I am one of those youth workers who has had to learn the hard way. But I can tell you this, I love students and I love seeing Jesus change their lives. I’ve just found I need to get out of the way a bit and let him have his way with them. And if God can use me, he can use anyone. 




Comments

Picture of Kelsey Morgan

From Kelsey Morgan on August 24, 2010

All true. Take it from me.

Picture of Joe Iovino

From Joe Iovino on August 26, 2010

I cannot tell you how much I dislike it when youth leaders brag about who has done the stupidest thing. I would hope that there would be some repentance in here somewhere, and quite frankly I’m not hearing it. Brock, I’m sure you are a great youth leader who has shared Jesus with many youth over the years, but you should be deeply embarrassed by these stories. Please, fellow youth pastors, recognize that these are not cute stories, but are things to learn from about what NOT to do.

Picture of James Halfhill

From James Halfhill on August 26, 2010

Brock, thanks for sharing. I’m certain that your point wasn’t to brag about some dumb things that at some point all of us veteran youth pastor’s have done. It’s to encourage us to be responsible for our actions and to think through the ideas we have.

There are a lot of young youth pastors and even some of us not so young ones that need to be reminded that we have been entrusted with the care of other peoples most precious treasures. Thanks for making me laugh a bit and remember to continue to be smart about the things we do!

Picture of Heather Rey

From Heather Rey on August 27, 2010

Thank you so much for the laughs.  I am the mom of five, and have been a youth director for the past 14 years and, while (mostly because I’m a mom) I don’t have too many stories about “things that seemed like a good idea at the time,” I DO have way too many stories about what happened when something went “wrong” on a mission trip, a retreat or a night where I had everything “all planned out.”  It’s funny how MY plans never included half the group contracting poison sumac, trips to the ER, somebody getting their hand stuck in the contraption that holds your dry cleaning hangers in my car, or chaperones that like to explain bodily functions in detail, but how humbling all those experiences can be when GOD has taught our whole group lessons through these experiences.  I absolutely LOVED the last line in your article and find myself thinking that so often,” if God can use me, he can use anyone.”  Thank you!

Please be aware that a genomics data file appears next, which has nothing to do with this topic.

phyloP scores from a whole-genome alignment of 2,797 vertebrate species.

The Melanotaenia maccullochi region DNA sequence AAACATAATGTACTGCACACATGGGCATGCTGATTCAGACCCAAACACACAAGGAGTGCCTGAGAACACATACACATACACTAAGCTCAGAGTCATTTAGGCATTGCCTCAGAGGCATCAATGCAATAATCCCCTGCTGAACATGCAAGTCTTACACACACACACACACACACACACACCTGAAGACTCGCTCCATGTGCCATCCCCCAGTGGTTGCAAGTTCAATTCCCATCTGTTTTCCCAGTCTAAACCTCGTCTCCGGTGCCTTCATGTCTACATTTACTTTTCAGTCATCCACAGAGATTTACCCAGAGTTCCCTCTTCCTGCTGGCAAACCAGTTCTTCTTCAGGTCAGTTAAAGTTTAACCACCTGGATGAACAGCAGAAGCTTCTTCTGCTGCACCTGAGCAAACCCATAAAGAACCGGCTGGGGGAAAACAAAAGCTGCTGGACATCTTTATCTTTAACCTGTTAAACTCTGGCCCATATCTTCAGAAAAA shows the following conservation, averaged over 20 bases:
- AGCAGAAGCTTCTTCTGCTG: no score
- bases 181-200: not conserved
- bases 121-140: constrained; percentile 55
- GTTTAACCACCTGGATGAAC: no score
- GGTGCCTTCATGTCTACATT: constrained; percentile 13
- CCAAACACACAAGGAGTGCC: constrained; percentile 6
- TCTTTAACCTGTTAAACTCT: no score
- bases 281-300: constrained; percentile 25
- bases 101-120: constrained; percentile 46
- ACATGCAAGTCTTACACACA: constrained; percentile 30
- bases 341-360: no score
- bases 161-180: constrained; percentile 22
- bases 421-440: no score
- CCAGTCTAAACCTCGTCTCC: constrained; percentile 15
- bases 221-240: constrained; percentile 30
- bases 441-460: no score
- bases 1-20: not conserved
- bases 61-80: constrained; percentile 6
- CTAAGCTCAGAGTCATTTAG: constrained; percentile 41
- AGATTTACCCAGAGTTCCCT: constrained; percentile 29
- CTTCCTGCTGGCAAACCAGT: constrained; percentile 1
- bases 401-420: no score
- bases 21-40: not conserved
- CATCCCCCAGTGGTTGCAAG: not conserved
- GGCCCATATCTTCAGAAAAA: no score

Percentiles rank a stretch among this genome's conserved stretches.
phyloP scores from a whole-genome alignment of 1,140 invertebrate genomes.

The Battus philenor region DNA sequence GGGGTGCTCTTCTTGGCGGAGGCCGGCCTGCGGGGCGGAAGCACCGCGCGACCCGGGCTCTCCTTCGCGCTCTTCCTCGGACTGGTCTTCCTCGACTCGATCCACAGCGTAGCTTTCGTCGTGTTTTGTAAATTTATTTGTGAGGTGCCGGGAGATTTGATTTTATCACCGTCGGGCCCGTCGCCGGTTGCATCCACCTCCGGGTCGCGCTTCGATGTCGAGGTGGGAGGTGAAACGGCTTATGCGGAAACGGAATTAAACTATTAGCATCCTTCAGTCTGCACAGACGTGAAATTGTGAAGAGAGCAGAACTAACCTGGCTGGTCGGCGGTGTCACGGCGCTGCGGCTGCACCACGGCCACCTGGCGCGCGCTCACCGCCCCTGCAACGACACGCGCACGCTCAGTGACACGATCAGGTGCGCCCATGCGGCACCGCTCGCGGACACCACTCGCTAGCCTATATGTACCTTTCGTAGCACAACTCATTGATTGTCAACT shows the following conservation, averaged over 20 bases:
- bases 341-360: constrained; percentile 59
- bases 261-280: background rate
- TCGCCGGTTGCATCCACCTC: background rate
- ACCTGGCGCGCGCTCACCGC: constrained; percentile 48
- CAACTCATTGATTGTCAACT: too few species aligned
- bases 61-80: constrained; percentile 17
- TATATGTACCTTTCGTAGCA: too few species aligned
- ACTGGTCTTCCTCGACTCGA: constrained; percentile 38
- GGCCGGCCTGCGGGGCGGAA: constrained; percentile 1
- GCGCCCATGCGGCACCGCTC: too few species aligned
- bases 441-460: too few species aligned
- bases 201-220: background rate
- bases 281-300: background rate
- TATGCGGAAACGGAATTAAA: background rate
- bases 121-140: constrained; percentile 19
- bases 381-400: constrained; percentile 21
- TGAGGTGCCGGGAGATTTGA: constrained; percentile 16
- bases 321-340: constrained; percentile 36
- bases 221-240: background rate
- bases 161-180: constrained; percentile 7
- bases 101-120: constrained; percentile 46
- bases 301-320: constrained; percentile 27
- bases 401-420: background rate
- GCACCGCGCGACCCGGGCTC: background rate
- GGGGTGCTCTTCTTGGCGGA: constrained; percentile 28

Picture of Ben

From Ben on August 30, 2010

Joe,

I think you might want to read back over the post. Before he even shared a story, he said he thought, “Man, was I stupid”. After the speeding story, he acknowledged getting a “much needed lecture”. After his parent lecture, he noted that he didn’t really know what he was talking about. I never got the impression that he desired to show off…actually, I got the opposite.

Picture of Mark

From Mark on September 03, 2010

Joe,
I thank God I’m not, nor ever was, in your youth group.  I’m guessing that wearing jeans and playing cards are inappropriate in your book also.

Embarrassed?  Try seeing the humor.  No one died!

Picture of Craig Adams

From Craig Adams on September 03, 2010

@Joe Iovino…stop being a ninkampoop…thanks

Picture of David Brown

From David Brown on September 20, 2010

well dang. joe, i do happen to disagree with your opinion. i dont think he was in any way trying to brag. however, why are the rest of you jumping on his case for sharing his opinion? geez. pretty sure thats not how were supposed to handle those situations. if you disagree, then disagree, make your point, and move on. but dont antaganize him. you that guy Jesus that were supposed to follow? pretty sure thats not how he would have responded.

Picture of Talei Varea

From Talei Varea on September 21, 2010

I enjoyed reading your story Brock. A few years ago I was asked to lead a youth group part-time and boy, did I get the shock of my life. Being a mother to 2 teenage boys and four more between 9-2years I thought I knew it all. Those three years were some of the best years of my life and I will never forget them. And it is true that “if God can use me, He can use anyone”! Thank you for God for people like Brock!

Picture of Pastor D

From Pastor D on September 28, 2010

yea . . I can relate to a lot of those. Especially speaking to a room of parents “thinking” you know what you’re talking about. Thanks for sharing, it’s good to know that others have done some stupid things . . it’s not just me!